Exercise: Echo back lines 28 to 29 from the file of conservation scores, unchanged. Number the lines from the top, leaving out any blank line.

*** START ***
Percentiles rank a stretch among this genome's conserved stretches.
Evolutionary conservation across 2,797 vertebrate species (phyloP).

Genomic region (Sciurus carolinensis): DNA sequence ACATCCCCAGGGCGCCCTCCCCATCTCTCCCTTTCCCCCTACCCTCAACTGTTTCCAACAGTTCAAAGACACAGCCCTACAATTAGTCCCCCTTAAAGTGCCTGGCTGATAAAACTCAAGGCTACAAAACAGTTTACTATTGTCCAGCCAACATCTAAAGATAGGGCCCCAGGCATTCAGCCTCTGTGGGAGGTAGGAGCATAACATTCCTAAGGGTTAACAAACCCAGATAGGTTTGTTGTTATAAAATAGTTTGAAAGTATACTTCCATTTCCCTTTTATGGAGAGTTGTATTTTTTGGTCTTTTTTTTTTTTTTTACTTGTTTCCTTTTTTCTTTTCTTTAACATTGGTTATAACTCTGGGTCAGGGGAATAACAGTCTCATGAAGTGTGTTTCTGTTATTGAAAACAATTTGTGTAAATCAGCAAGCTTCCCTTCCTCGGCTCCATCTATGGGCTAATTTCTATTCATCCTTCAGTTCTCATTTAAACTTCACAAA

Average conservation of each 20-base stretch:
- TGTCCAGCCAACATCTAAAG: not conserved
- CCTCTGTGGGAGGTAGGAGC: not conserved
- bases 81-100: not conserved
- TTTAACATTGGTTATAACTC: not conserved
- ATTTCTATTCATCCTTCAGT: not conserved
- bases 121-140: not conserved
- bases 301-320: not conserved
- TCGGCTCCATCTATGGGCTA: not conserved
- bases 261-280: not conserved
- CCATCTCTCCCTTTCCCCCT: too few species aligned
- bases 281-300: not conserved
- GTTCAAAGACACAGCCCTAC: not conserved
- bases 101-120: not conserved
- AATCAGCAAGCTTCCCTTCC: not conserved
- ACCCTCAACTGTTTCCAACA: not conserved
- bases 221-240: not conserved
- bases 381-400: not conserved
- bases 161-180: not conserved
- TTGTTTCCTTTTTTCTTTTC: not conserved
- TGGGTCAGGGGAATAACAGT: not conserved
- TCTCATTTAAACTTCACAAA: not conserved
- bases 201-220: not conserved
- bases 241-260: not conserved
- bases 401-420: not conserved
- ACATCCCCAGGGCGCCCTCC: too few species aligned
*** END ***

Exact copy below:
- bases 401-420: not conserved
- ACATCCCCAGGGCGCCCTCC: too few species aligned